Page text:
Gardening Tips 21-25



TIPS, HACKS & RESOURCES FOR BEGINNING (& EXPERIENCED) GARDENERS


Tips 21-25

21. Partner with Animals (Chickens, Pigs, Worms, Black Soldier Flies, Bokashi)

22. Recycle all organic wastes onsite

23. Planning a garden

24. Collaborate with others, especially in your local area

25. Practice a Gifting Economy


21. Partner with Animals (Chickens, Pigs, Worms, Black Soldier Flies, Bokashi)

Animals are the best way to turn kitchen scrapes and weeds into manure and more food. Chickens are synonymous with Victory Gardens. Early in the 20th century gardeners used animals like chickens and pigs and maybe a dairy cow because they are so valuable to the production of vegetables, not just for meat, milk, and eggs.


A Liberty Garden, like old fashioned home gardens, should include an animal component. Even if you are vegan you should consider animals. They are not to be slaves. They are partners. They recycle wastes and provide manure and urine for fertilizing plants. A system without any type of animal is artificial. Animals are part of every natural system.


If you are unable to have large animals such as chickens or a pig, you still need a way to cycle your wastes. Composting takes high levels of labor, and takes up valuable space that could be used for growing more food.


Composting also needs to be done in batches, which means more than one pile is needed. Continually adding to the same compost pile is like trying to add ingredients to a cake already baking in the oven. It will result in failure. Compost failure, no matter the method, is high, and results are inconsistent.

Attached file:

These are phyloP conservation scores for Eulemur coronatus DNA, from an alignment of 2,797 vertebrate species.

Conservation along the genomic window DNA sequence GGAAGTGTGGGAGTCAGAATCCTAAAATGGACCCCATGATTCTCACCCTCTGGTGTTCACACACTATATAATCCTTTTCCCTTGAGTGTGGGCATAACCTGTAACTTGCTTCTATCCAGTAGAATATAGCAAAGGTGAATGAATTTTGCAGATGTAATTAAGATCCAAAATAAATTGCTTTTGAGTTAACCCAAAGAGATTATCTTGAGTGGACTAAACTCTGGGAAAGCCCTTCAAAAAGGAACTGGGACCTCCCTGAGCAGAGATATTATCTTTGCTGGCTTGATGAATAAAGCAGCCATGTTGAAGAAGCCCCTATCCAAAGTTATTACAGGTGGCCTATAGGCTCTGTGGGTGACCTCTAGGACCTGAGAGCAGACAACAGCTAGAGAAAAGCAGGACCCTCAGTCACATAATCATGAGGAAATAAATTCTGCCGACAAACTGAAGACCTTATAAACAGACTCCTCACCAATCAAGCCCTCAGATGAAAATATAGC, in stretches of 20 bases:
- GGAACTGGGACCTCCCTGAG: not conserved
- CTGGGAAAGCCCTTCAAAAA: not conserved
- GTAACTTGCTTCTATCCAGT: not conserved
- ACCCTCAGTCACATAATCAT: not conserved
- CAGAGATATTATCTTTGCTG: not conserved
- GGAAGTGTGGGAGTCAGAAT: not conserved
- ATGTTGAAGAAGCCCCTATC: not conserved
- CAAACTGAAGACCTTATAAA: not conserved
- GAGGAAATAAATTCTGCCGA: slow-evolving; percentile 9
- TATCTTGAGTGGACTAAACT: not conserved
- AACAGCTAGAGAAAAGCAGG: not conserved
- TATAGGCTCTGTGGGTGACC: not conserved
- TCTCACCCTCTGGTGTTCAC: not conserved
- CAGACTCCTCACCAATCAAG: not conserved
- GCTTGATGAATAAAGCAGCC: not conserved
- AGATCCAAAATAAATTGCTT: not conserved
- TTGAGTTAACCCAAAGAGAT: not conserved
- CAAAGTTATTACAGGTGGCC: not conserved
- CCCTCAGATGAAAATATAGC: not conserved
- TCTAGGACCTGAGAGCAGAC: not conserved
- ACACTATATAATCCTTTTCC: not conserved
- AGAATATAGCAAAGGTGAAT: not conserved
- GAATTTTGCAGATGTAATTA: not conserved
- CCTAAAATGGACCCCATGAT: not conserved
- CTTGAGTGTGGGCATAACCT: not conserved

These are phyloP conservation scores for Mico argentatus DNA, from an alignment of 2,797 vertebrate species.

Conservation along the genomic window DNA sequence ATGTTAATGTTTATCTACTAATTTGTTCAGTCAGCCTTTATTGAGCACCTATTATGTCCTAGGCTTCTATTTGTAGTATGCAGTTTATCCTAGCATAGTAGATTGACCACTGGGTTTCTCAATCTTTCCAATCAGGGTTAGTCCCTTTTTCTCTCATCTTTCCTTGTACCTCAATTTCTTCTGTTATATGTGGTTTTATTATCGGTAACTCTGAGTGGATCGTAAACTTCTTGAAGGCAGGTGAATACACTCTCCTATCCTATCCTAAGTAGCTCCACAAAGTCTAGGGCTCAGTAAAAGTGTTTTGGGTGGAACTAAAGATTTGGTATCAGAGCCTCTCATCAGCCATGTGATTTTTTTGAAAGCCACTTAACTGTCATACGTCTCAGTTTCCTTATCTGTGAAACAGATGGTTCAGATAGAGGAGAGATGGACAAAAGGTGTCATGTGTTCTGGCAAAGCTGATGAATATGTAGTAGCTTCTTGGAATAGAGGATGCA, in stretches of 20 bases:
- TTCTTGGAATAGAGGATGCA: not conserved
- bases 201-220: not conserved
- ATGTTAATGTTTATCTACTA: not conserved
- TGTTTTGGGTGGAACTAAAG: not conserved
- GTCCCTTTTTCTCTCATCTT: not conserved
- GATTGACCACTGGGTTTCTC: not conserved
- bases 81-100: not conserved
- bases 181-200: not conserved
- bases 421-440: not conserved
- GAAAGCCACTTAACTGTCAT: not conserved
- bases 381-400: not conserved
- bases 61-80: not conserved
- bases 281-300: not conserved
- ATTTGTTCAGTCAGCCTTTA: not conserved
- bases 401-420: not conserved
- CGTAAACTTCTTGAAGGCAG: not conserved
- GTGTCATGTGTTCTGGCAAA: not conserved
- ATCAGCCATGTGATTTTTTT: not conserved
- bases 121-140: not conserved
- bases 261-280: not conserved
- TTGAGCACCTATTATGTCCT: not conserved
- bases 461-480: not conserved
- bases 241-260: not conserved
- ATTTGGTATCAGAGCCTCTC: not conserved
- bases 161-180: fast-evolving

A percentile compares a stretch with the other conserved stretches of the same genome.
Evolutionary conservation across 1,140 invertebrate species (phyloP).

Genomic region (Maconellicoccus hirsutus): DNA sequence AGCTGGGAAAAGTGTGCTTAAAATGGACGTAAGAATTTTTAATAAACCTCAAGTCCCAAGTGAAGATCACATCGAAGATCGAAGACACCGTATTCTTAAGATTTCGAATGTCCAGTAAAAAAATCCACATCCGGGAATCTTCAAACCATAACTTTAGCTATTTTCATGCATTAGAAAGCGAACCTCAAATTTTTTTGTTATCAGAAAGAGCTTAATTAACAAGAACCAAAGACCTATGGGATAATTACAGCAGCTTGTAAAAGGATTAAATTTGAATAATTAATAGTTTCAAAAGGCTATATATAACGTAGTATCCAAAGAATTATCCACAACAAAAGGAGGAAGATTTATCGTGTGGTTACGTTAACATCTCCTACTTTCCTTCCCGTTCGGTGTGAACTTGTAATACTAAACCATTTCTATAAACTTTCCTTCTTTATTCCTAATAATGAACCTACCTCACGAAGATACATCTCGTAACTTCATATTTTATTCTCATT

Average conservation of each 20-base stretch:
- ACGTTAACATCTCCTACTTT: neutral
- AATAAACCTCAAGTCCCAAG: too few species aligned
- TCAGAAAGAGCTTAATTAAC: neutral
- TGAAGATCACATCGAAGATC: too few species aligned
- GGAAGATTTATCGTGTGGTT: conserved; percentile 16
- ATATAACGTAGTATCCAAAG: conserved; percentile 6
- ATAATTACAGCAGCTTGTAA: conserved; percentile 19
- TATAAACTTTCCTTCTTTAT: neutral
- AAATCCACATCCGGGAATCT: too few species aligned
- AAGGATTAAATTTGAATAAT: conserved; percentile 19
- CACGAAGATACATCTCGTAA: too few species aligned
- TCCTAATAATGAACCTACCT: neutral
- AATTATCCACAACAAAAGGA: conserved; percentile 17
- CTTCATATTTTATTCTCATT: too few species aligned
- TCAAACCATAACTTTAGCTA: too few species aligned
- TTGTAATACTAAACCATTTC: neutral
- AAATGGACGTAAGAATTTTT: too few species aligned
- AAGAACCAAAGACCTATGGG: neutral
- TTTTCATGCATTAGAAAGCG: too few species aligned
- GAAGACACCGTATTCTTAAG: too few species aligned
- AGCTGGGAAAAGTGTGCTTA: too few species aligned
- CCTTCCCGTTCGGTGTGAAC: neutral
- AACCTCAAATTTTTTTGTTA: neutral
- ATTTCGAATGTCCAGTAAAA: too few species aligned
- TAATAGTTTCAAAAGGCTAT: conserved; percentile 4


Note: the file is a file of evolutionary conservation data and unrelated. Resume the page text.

Animals are easy, they eat and poop. Waste becomes manure, which is great fertilizer. Chickens are the ideal animal for the Liberty Garden. Chickens are easy to care for, and because they are omnivorous they can recycle anything from the kitchen, and most things from the yard.


If you can’t have animals like chickens, there are smaller ways to include animals in your garden. The best is using Black Soldier Flies, or BSF, which can digest absolutely any food item. Black Soldier Flies live most of their life in a larval stage, digesting any matter that used to be alive, plant, animal, fungi, it doesn’t matter. They can be given feed stock that other animals, such as worm or chickens, cannot eat.


BSF pupate and emerge as flies (they look more like a small black wasp without a stinger) only for about a day and only to reproduce. The larva make great feed for animals such as fish, chickens, and pigs, and the compost they leave behind turns all your waste into fertility for your soil.


Collection of BSF larva for animal feed can be automated. A system can be designed so that when they have eaten all they can and try to leave the food bin to pupate, they fall directly into a collection tray, or directly into a fishpond or a chicken house.


Worm bins are also a great option. They produce a liquid, called leachate, which can be used as a fertilizer. The dry castings they leave behind are perhaps the best fertilizer possible. However, worms are sensitive to many foods such as onions and citrus, which limits their effectiveness. Worm bins can be kept indoors.


Another option is a bokashi bin. This is an indoor method that uses microbes to convert food scrapes into compost. A bokashi bin is typically installed in the kitchen. Worms & bokashi bins should be able to be maintained indoors without any smells or sanitation dangers, and both methods can be fed daily, unlike a compost pile which needs to be processed in batches.


22. Recycle all organic wastes onsite

If you eat you will have food scrapes from food prep and leftovers. If you garden then you will have garden waste. Waste is actually the wrong word as everything discarded from the kitchen and the garden are valuable resources.


Feed whatever you can to animals, or add to worm bins or compost. Chickens, for example, will eat food scrapes then lay eggs and provide manure for fertilizer. Chickens recycle waste material from the garden and the kitchen into more food and more fertility, thereby eliminating wastes altogether.